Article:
This is one of the more puzzling episodes of the novel, in which we have elements that are clearly magical rather than metaphysical. Even Avalon's mist-shrouded shores could almost be treated as metaphor for secrecy and obfusication, but this otherworldly sojourn has clearly physical effects upon Morgaine's aging process, and particularly upon the development of the child within her womb.

At last Morgaine decides not to take the fairy headwoman up on her offer of fostering Arthur's son as a prince of the Fair Folk. Instead, she flees northward to the household of her aunt Morgause, who will foster the child as her own. But the rejection of this role thrust unwilling upon Morgaine soon bears bitter fruit. She finds she can no longer take her turn in the spinning of thread, for the repetitive nature of the task puts her into a trance state in which visions come unbidden. And all of them are dark.

The rest of the novel is in a very real sense Morgaine's tragedy, as the consequences of her defiant pride unfold. Opportunities to set things right slip through her fingers, and when she does take action on behalf of the old pagan Britain that's rapidly slipping away, her efforts repeatedly go awry. Consequently, she increasingly becomes the mirror image of everything she hates about the Christian hierarchy, particularly the adamant belief that they hold the sole claim on truth and everyone else is not just Other, but outright liars and enemies. The result is a very literary feel to the storyline, which is compounded by the pacing and level of detail, which is closer to the thick historical novels of James Michener than the typical genre fantasy novel.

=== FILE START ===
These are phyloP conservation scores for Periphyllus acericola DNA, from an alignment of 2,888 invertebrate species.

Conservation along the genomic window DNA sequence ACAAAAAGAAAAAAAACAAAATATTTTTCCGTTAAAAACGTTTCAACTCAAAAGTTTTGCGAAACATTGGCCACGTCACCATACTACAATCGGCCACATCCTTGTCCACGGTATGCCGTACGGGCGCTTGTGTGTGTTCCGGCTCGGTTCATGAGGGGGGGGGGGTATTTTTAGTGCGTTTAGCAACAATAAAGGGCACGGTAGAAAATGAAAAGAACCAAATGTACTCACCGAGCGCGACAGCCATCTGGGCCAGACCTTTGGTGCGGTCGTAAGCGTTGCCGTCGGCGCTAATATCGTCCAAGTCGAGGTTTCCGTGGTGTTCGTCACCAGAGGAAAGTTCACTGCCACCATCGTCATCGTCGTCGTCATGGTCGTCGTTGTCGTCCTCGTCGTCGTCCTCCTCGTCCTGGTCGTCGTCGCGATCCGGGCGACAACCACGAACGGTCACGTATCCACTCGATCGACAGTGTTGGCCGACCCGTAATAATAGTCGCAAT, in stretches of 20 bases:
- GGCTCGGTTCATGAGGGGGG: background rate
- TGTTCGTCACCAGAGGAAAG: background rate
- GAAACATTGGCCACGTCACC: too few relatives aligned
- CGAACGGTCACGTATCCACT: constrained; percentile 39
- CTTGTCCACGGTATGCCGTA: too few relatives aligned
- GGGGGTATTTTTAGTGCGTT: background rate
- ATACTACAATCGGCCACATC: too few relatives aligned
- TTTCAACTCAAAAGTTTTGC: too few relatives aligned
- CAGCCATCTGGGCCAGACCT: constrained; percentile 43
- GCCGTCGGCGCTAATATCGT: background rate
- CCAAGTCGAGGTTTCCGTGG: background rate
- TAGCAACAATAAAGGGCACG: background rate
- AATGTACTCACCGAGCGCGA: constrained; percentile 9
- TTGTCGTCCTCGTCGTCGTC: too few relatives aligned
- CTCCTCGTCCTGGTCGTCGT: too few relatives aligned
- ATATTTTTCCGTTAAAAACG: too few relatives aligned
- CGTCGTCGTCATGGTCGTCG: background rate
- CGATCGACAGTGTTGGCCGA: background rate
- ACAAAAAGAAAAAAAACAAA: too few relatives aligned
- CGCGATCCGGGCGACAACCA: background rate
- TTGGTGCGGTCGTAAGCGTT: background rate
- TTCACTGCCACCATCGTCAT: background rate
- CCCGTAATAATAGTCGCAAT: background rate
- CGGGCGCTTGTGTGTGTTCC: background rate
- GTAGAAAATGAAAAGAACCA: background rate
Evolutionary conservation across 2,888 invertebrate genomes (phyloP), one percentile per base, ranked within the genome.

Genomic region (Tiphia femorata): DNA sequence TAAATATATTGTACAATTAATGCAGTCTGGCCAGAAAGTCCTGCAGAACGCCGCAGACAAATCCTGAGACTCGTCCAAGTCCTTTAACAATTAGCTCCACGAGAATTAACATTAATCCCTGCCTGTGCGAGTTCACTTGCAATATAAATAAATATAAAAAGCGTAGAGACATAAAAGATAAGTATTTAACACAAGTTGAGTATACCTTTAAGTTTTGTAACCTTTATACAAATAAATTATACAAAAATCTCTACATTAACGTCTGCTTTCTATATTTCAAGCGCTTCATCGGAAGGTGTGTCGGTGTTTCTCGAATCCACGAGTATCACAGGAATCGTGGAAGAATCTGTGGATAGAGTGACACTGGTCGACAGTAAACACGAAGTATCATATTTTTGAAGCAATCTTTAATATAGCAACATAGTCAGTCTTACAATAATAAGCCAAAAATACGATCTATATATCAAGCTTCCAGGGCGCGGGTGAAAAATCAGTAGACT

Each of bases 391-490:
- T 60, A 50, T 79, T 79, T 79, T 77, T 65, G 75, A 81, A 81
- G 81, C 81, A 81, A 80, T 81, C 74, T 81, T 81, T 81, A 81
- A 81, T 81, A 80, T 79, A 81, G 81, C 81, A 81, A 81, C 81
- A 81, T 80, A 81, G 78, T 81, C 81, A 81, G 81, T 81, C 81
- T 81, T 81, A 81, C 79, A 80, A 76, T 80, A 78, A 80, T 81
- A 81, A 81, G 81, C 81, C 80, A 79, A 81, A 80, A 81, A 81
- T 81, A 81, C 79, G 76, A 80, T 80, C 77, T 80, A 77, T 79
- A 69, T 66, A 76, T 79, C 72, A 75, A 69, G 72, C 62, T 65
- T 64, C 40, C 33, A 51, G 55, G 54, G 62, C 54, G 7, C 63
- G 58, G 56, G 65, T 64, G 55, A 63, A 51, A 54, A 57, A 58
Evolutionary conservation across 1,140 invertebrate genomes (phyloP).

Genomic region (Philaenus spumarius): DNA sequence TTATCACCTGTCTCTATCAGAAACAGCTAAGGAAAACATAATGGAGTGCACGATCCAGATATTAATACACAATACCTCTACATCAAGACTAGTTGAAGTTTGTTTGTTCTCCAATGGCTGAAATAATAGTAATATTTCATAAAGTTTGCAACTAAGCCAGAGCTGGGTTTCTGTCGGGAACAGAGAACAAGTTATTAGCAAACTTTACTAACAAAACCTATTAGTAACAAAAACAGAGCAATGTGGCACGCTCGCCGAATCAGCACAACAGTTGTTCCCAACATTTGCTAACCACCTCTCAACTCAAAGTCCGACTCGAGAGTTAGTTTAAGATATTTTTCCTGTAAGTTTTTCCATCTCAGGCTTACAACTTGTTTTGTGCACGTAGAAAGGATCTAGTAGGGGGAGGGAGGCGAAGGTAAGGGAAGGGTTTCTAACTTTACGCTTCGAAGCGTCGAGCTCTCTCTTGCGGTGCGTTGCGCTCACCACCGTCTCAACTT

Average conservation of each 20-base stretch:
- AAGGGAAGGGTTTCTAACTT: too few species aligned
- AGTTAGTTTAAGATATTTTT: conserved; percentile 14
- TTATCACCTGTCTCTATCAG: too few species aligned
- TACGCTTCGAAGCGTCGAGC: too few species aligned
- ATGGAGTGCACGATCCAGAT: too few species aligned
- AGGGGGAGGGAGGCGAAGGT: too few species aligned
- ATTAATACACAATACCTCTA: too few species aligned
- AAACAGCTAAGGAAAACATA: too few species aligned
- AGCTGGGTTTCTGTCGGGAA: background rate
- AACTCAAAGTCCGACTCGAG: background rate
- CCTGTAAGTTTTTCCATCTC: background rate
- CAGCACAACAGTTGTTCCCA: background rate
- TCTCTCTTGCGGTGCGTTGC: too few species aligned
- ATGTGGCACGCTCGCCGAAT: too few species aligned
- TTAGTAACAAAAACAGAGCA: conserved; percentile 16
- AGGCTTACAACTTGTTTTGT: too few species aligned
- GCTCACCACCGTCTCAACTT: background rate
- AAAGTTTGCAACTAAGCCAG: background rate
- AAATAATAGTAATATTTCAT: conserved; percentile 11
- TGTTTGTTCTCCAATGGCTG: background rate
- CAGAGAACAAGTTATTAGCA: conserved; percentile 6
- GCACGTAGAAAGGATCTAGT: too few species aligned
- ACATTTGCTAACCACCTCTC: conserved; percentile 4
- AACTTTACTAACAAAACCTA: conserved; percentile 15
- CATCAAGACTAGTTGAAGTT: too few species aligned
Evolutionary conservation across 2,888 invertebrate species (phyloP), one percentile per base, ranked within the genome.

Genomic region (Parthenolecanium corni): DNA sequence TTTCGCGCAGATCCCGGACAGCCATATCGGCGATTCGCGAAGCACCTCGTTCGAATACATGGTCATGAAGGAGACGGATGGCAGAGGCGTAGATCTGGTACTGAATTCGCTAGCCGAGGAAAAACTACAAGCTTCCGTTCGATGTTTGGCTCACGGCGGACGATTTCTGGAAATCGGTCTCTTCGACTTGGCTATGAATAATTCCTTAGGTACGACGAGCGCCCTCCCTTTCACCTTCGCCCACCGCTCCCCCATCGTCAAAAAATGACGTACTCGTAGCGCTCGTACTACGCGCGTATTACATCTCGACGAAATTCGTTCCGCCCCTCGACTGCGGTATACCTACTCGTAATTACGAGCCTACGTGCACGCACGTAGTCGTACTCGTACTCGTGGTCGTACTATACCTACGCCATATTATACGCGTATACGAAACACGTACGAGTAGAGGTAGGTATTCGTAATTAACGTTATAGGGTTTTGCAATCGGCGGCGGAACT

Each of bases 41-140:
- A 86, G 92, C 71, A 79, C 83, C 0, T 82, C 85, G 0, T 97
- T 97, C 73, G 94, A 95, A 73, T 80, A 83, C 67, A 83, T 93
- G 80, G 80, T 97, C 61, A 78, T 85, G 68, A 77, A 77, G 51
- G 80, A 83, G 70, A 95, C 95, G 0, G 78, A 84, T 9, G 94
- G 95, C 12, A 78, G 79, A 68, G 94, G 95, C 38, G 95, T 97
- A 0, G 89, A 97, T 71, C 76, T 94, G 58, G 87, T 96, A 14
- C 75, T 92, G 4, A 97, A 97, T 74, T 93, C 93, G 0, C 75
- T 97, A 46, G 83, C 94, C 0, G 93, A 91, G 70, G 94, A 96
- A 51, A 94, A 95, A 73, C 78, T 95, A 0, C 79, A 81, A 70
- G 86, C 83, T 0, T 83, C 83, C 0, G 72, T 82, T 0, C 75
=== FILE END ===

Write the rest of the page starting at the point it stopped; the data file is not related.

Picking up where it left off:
I think this may be the reason behind the complaints I've heard from a number of people (including fans of MZB's other works) that they found The Mists of Avalon boring or draggy. If they came to it with expectations of a treatment similar to what we see in the Darkover books, they're going to be disappointed by the slower pace, the more in-depth examination of character, and more literary handling of the storyline. But a reader that can approach it on its own terms will be happily rewarded.

Review posted July 21, 2011